In 2013, Walter Tsou, a Philadelphia doctor, began to worry about the impact drilling has on the health of people near natural gas wells. He authored a resolution for the Pennsylvania Medical Society—which represents about a quarter of the state’s doctors—calling for a moratorium on new hydraulic fracturing operations. It didn’t go over very well.
“At that time, there was testimony from physicians talking about the economic benefits to their communities and that it got several of their patients health insurance for the first time,” Tsou says. “People said, ‘You know, they built a new wing to my hospital now, and I really can’t say anything bad about gas drilling. And it’s too early for us to say anything because it’s just started in our communities.'”
The medical society declined his resolution. But this fall, the group reversed course: Now the fracking moratorium is the society’s official position.
Pennsylvania Governor Tom Wolf opposes a moratorium, as does the oil and gas industry. The industry warns a moratorium would harm the state’s economy and points out that increasing natural gas leads to less air pollution from coal.
“Through the safe development and use of clean-burning American natural gas, we continue to see significant improvement in our nation’s air quality as well as overall public health,” Marcellus Shale Coalition spokeswoman Erica Clayton Wright said in a statement.
Currently, 54,000 people work in fracking and related industries, according to the Pennsylvania Department of Labor and Industry.
Fracking can contribute to ambient air pollution through emissions at wells and the extensive truck traffic needed to bring materials and equipment to well pads. And for years, people near well pads have complained about health impacts. Tsou is a member with the group Physicians for Social Responsibility. (The group has received funding from the Heinz Endowments, which also helps fund the Allegheny Front.) He says the best thing for the state would be to put a ‘pause’ on new drilling.
“We have to really rethink carefully whether this is the right thing to do,” he says.
The medical society is also calling on the state to fund a registry on shale-related health complaints, as well as more research.
Improving public health surveillance on this issue is crucial, says Ralph Schmeltz, a retired endocrinologist from Pittsburgh and past president of the Pennsylvania Medical Society. Schmeltz says when the drilling boom first came to the state, there just wasn’t that much research on how it could impact health.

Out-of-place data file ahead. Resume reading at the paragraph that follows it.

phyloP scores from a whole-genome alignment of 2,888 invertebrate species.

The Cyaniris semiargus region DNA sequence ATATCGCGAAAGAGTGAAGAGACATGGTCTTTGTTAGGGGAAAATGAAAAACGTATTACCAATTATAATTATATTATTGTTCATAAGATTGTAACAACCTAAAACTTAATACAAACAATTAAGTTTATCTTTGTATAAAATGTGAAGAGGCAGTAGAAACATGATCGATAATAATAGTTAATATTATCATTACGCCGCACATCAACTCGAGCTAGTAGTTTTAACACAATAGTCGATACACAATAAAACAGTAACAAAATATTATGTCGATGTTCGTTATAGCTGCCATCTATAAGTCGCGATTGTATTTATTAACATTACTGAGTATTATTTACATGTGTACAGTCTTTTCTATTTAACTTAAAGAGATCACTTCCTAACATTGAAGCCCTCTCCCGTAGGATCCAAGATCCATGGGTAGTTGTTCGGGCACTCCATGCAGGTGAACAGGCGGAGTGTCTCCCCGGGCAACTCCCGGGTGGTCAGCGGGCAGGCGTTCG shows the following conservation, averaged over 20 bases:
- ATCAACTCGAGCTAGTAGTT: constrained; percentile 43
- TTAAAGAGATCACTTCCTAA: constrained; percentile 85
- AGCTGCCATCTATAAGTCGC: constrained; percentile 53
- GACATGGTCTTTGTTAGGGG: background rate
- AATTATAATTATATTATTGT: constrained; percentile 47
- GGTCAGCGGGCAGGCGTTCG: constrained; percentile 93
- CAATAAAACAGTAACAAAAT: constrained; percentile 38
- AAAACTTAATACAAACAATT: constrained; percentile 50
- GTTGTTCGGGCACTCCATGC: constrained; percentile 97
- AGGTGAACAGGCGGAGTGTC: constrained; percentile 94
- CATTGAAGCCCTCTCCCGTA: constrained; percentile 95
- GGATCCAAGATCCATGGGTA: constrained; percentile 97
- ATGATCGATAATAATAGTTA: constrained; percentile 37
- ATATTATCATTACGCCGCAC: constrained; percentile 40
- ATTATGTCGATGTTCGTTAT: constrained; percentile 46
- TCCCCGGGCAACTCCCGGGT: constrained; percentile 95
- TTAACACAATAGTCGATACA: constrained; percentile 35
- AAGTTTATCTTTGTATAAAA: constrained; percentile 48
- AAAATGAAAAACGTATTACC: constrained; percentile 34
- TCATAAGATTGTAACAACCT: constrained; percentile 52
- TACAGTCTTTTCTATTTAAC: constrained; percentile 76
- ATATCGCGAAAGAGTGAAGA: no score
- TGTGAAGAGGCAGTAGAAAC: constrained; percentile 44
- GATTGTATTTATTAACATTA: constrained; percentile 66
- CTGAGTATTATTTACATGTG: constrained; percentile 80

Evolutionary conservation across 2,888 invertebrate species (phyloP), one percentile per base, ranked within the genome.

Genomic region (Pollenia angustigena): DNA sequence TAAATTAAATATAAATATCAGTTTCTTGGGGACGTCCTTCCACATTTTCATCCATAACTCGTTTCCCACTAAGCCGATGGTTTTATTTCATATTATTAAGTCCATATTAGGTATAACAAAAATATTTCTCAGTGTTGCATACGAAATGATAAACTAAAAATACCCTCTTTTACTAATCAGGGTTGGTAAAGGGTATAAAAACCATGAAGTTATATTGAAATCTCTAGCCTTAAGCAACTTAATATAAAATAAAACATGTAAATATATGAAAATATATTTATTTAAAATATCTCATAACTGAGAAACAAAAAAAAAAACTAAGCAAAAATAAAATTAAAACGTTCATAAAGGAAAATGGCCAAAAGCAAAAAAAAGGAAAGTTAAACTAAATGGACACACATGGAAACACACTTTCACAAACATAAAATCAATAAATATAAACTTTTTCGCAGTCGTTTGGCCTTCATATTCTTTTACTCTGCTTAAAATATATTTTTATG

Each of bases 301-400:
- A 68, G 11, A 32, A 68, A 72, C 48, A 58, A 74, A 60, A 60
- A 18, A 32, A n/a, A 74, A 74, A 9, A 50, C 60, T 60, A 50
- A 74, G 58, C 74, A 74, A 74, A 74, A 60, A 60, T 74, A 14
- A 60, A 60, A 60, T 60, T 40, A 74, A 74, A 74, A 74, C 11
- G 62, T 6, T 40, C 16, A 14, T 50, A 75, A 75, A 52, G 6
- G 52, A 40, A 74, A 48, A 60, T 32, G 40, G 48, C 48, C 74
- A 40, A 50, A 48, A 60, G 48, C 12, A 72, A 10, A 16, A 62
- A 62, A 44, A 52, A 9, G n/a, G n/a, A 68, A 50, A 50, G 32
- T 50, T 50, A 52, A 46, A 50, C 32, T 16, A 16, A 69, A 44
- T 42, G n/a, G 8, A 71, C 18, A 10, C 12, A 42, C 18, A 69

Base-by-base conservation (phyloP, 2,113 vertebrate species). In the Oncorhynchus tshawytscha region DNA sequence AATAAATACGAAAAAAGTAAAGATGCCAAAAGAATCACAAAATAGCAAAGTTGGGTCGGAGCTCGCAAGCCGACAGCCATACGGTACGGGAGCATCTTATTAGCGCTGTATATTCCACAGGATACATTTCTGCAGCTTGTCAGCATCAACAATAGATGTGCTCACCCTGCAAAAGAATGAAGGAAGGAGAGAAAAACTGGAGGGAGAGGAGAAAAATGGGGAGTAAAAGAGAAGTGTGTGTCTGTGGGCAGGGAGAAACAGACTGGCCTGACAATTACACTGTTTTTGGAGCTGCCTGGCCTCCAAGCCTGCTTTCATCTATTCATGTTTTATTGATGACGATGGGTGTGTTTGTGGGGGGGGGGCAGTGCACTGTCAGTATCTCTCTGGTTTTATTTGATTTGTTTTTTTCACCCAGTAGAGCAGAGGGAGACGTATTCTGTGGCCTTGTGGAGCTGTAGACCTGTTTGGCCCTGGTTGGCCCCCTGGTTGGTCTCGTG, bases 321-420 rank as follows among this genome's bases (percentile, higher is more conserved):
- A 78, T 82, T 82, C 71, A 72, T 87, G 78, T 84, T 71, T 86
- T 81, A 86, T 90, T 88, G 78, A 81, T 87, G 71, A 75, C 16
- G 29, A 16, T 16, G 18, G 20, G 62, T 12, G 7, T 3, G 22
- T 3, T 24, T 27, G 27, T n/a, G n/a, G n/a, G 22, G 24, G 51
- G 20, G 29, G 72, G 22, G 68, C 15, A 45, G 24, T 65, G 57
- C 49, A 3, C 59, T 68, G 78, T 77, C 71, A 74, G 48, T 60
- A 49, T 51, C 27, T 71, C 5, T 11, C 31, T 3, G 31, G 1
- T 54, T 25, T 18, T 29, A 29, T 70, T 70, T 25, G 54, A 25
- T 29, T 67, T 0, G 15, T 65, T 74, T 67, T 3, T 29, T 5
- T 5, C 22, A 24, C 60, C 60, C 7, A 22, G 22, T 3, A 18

“If you take a look at the amount of literature that had been published, back in 2009, there was hardly any,” Schmeltz says. And we could find very little which related to the health effects of fracking. In the last seven or eight years, there’s been an explosion of research in the area.”
Recent National Institutes of Health-funded studies show increased rates of hospitalization, asthma, premature birth and headaches near fracking sites. But Schmeltz has a word of caution about those studies.
“Those symptoms are very common symptoms. Asthma is very common, exacerbations of asthma are common, headaches are common, migraine headaches are common.”
In other words, just because there’s a correlation between fracking and health symptoms doesn’t mean fracking is the cause. Schmeltz says more studies are needed to help iron out this question. That’s where a health registry would help.
The idea was first floated five years ago by former Governor Tom Corbett’s administration, but the state legislature chose not to fund it. Since then, the legislature changed course—slightly—giving $100,000 to the Department of Health for a stripped-down version of the registry in 2015.
Since that time, Department of Health officials say they have received over 100 complaints from Pennsylvanians who said fracking nearby was making them sick. These include reports of rashes, nosebleeds and anxiety.
Under the Corbett administration, state public health workers were encouraged not to engage people with fracking-related health complaints. As reported by StateImpact Pennsylvania, they were sent a list of buzzwords—like “fracking” or “Marcellus Shale.” If they heard those words, they were told to send the complaint up the chain of command.
That’s not the case anymore, says Rachel Levine, Pennsylvania’s Physician General. “There’s no forbidden words, there’s no forbidden complaints. We publish the data on the website, so we’re really trying to be very open about this,” Levine says.
While the registry is picking up more shale-related health complaints, Levine says those reports aren’t enough to put a ‘pause’ on the fracking industry.
“The data is not there in our opinion to call for any type of moratorium,” Levine says. “If there were consistent studies with compelling data that showed a clear and present danger, then we would certainly bring that to the administration’s attention and consider that.”
Meanwhile, the Pennsylvania Medical Society’s call for a moratorium will stay on the books, and Walter Tsou says he hopes the state government will take notice.